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Stars: Chris Hemsworth, Daniel Brühl, Olivia Wilde, Christian McKay, Alexandra Maria Lara, Pierfrancesco Favino, Natalie Dormer

Director: Ron Howard

The title presumably refers to the adrenalin rush experienced by Formula 1 drivers as they blast away at the start of a race - especially in the dangerous 1970s when, as Niki Lauda (Brühl) says here: 'Every year, two of us die'.

Rewardingly, the film focuses on the intense rivalry between Ladua, who buys his way into F1 but soon proves himself a brilliant technician, and upper-crust Brit James Hunt (Hemsworth), with little money but a playboy lifestyle and a burning desire to be world champion, in many ways the Lewis Hamilton of his day.

The race sequences that follow are tightly edited and not too long, while the leading characters - Hemsworth is, of course, an Australian who normally plays American, and the big screen's Thor - both capture their subjects' speech patterns immaculately, although what the real Lauda, who is still very much alive, thinks about being somewhat portrayed as the villain of the piece, is open to conjecture.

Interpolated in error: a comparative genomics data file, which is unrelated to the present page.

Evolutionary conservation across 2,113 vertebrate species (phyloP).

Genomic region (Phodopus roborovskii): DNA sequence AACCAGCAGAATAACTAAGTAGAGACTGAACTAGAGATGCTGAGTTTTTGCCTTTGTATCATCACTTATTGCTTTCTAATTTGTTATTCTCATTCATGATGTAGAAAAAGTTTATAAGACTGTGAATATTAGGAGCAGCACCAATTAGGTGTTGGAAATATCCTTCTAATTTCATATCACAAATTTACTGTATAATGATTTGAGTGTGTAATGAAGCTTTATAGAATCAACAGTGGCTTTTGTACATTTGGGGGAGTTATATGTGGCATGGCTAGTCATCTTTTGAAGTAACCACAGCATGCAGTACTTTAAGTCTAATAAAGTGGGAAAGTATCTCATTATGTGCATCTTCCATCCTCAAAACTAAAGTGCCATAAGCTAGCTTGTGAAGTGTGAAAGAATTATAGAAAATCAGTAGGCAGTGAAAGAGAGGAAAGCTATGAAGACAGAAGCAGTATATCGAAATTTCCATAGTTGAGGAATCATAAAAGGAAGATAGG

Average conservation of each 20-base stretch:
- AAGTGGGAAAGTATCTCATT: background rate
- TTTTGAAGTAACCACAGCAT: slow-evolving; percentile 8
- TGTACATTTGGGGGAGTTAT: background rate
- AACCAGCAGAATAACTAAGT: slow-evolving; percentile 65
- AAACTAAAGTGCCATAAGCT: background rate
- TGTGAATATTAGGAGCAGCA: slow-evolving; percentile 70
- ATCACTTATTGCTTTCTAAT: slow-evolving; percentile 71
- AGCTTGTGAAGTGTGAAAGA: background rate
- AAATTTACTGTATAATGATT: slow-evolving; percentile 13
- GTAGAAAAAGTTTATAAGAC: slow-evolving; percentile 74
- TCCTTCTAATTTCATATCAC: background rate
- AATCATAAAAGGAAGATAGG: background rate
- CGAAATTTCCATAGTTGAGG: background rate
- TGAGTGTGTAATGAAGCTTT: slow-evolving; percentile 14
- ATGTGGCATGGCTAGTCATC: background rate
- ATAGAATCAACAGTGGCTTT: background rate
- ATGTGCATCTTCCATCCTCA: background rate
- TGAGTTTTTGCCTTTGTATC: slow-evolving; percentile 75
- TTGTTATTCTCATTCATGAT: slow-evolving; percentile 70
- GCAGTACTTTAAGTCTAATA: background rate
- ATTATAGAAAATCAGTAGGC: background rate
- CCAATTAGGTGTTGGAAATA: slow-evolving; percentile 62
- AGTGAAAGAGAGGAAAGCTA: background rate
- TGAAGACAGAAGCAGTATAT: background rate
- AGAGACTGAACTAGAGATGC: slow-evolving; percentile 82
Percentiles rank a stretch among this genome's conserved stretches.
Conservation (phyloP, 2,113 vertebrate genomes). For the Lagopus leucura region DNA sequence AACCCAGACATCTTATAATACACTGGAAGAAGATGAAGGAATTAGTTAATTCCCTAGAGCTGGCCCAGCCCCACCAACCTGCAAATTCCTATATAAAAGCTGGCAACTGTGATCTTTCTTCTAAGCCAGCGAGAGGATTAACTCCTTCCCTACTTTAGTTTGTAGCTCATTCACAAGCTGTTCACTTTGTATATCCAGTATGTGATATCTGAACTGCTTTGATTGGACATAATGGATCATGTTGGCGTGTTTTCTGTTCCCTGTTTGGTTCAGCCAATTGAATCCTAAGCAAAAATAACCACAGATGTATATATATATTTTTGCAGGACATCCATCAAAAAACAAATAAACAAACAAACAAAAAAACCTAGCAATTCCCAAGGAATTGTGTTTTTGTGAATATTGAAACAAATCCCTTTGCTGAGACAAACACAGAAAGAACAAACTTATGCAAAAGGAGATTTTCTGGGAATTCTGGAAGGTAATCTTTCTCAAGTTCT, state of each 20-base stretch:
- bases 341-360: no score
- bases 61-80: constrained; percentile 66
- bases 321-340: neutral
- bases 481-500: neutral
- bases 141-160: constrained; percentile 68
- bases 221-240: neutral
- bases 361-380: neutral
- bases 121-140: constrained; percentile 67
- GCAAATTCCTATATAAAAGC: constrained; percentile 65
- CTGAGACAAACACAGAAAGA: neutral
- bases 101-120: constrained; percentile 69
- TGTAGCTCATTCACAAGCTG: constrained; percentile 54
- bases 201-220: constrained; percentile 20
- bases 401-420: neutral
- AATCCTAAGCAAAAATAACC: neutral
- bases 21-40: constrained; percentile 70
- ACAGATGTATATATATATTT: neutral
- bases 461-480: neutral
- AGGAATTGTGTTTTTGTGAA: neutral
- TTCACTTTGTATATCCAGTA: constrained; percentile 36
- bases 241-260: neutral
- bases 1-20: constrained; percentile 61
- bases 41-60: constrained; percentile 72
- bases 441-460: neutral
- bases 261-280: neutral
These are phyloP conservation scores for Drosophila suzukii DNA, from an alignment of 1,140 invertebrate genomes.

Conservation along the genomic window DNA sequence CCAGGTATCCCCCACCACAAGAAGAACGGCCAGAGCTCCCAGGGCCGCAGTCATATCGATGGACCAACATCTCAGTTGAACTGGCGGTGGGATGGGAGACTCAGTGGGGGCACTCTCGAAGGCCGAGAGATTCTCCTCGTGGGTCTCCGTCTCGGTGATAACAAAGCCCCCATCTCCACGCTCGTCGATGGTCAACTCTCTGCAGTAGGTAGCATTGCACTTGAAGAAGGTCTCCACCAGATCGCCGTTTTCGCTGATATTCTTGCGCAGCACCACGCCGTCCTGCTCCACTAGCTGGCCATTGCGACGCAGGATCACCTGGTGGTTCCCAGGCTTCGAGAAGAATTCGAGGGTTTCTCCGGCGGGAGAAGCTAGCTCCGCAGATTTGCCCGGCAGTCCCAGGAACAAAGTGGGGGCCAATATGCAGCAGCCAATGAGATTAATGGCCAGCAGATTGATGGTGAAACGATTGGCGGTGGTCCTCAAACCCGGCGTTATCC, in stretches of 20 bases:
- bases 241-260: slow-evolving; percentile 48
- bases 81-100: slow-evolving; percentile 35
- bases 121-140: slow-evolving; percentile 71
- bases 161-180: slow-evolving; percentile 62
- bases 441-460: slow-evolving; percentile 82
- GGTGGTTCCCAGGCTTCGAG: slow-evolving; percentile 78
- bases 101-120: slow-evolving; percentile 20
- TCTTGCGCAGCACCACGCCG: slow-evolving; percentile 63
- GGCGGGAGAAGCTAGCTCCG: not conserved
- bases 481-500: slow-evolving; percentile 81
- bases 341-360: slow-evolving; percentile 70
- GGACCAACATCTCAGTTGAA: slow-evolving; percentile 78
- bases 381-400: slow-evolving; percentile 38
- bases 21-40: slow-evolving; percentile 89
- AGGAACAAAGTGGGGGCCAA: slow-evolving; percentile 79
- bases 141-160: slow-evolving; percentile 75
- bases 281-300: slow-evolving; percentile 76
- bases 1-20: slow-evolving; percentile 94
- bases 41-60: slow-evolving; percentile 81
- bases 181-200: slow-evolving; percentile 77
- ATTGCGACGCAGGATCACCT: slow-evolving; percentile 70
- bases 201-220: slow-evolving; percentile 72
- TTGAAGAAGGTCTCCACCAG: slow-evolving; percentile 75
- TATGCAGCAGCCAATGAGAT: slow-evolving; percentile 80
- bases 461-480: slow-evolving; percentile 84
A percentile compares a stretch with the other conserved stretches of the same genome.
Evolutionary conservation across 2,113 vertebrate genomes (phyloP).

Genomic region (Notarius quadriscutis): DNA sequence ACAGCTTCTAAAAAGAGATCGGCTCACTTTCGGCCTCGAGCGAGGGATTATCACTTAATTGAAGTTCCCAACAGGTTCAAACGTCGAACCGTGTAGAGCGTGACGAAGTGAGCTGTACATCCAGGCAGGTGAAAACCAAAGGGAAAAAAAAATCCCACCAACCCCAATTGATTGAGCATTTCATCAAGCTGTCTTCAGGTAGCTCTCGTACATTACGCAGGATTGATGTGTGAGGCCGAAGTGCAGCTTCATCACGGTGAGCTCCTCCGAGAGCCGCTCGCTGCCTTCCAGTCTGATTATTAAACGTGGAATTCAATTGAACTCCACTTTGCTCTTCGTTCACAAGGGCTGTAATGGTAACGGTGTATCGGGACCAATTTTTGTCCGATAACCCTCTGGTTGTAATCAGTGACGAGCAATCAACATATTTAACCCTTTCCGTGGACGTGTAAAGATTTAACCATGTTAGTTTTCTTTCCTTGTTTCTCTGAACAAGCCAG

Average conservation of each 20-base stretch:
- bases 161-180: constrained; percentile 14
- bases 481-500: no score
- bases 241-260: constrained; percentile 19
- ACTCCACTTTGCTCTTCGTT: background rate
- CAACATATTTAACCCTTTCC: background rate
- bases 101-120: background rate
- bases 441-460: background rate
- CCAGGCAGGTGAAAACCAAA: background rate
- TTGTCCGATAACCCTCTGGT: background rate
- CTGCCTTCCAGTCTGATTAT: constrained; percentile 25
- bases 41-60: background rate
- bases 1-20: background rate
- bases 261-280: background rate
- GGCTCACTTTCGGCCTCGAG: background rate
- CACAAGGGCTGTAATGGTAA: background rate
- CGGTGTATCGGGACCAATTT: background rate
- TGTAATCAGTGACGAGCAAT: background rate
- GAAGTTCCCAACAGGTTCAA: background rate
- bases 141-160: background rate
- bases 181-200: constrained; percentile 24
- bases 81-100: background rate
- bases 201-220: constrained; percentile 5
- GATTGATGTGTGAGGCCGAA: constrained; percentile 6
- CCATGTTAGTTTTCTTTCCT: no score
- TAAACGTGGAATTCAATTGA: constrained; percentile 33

The action of course soon focuses on the Austrian's horrendous accident at the '76 German grand prix, which resulted in burns so severe that they disfigured him for life - and his amazing comeback.

The Hunt-Lauda rivalry is quite neatly written, with some juicy exchanges, although both come across as slightly sad people, if for different reasons - Hunt's wife left him for Richard Burton, and he died from a heart attack at 45.

All in all, it's something of a return to form for director Howard after his flirtation with the practically unfilmable novels of Dan Brown.

David Quinlan

USA 2013. UK Distributor: StudioCanal. Colour by deluxe.
122 minutes. Widescreen. UK certificate: 15.

Guidance ratings (out of 3): Sex/nudity 1, Violence/Horror 1, Drugs 0, Swearing 2.

Review date: 07 Sep 2013